Andy Griffith and Don Knotts staged the same martial arts battle nearly 30 years apart
The duo fought to keep this classic TV memory alive.
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A favorite scene from The Andy Griffith Show arrives in the first-season episode "Andy, the Marriage Counselor." In it, Sheriff Andy walks into the jailhouse to find Barney, you know, just practicin' his judo.
Although Barney is clearly enthusiastic — excited, he says — for his judo class later, Andy cautions his deputy that he might not want to fool around with judo.
"Are you kidding, Andy?" Barney asks. "This is the greatest self-defense in the world!"
Then, to prove it to Andy, Barney decides to stage a demonstration. He hands Andy a wooden ruler and tells Andy to pretend that it's a knife and to charge at Barney with it.
"Get a running start at me," Barney instructs.
Andy nervously laughs, "Well, what if I run you through?"
But Barney's confident Andy won't hurt him. He gives Andy "the signal" to charge, but then chickens out, holding his hand up to halt Andy's "attack."
He then consults his judo book, and the demonstration continues, first in slow-motion, and then again faster. Each time it's clear that Barn is not yet well-schooled in this particular martial art, but that's not the point.
Watching Andy and Barney gingerly grapple is classic-TV gold, and a perfect example of Andy Griffith, straining both to participate in the demonstration as Sheriff Andy to appease Barney, while also showing enough restraint not to hurt his deputy, playing the straight man so well.
That episode of The Andy Griffith Show first aired in February 1961. Then, nearly 30 years later, in December 1990, fans of Knotts and Griffith were treated to a reprisal of this classic scene.
This happens in the Matlock episode fittingly called "The Fighter." In it, Griffith's Ben Matlock is trying to help a boxer who's been falsely accused of murder.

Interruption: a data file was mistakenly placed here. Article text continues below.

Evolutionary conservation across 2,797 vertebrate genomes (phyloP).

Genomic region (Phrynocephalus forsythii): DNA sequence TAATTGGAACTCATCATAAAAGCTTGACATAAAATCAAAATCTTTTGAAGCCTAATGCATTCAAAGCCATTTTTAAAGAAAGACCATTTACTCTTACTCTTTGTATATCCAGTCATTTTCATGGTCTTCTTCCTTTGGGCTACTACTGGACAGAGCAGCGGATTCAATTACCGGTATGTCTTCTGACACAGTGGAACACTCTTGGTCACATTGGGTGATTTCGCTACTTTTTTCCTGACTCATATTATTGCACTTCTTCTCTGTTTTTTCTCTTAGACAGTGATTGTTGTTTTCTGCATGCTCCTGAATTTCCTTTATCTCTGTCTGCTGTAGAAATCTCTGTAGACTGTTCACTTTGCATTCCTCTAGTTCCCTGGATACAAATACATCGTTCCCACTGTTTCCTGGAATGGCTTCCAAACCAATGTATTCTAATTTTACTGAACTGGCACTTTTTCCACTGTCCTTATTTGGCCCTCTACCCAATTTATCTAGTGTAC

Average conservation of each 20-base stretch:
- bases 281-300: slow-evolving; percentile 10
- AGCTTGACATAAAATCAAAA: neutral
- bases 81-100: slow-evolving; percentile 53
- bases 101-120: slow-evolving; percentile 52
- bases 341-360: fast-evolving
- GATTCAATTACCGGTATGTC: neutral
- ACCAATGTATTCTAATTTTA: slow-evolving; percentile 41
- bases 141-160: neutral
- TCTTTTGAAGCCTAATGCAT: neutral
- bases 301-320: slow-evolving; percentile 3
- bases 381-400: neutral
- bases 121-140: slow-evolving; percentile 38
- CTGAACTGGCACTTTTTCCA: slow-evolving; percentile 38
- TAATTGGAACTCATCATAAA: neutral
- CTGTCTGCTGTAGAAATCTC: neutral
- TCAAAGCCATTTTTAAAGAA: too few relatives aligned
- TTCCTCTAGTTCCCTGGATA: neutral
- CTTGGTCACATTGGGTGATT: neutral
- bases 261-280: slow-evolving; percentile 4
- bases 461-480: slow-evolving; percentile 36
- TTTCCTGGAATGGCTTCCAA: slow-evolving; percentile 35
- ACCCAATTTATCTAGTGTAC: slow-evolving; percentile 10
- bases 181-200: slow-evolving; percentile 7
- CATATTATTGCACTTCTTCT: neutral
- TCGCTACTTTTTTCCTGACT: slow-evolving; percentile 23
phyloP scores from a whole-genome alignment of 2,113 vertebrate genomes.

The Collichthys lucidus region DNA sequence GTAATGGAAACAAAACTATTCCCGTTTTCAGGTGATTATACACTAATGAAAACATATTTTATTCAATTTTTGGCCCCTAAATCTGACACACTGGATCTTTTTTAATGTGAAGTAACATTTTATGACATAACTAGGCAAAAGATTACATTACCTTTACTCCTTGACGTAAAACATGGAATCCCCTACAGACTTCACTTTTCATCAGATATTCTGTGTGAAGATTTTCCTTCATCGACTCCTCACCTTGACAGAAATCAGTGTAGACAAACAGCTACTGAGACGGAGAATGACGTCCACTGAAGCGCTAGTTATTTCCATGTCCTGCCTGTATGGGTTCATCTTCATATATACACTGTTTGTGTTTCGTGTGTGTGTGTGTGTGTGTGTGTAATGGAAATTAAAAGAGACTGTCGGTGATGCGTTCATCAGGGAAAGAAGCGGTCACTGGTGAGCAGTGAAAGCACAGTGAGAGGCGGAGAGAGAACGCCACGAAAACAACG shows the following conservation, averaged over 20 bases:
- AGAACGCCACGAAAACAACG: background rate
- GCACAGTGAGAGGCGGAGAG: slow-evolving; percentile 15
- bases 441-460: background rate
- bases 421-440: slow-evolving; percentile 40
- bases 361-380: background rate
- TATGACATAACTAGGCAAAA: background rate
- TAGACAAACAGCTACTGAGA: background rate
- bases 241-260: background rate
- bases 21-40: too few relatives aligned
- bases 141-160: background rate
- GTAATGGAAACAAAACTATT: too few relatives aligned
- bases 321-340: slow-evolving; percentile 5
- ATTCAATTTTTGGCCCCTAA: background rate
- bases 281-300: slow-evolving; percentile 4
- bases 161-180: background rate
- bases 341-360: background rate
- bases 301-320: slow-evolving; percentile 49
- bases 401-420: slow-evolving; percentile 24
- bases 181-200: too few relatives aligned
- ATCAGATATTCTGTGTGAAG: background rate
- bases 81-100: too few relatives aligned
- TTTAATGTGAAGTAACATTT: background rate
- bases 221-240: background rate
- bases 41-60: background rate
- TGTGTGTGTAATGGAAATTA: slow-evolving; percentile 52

On Matlock, Knotts played Matlock's friendly neighbor Les Calhoun for three seasons.
He was known for being a meddling sort of guy, and in the scene where The Andy Griffith Show scene is restaged, Les Calhoun comes in just as Ben is trying to hash out who the real killer might be.
To set up the fight, Les reminds Ben about the other night when he was giving Ben boxing pointers. It immediately becomes clear that during this "lesson," Ben accidentally hurt Les, and Les clarifies that he hasn't come for an apology, but for a chance to prove he knows how to defend himself.
This time, instead of knowing judo, Knotts' character claims to be a "gray belt" in karate — because he's a senior citizen. He decides that Ben should help him stage a demonstration, so Les tells Ben to pick up a ruler. This is where the famous fight gets restaged.
Once again, we see Knotts tell Griffith to pretend the ruler is a knife and charge him, first in slow-motion, and then again fast.
Once again, we watch them slowly, gently grapple, until Knotts ends up on the floor with Griffith showing great restraint not to accidentally hurt his longtime buddy.
Shot for shot, it's nearly identical to the fight scene from The Andy Griffith Show, three decades later. You can watch them both above.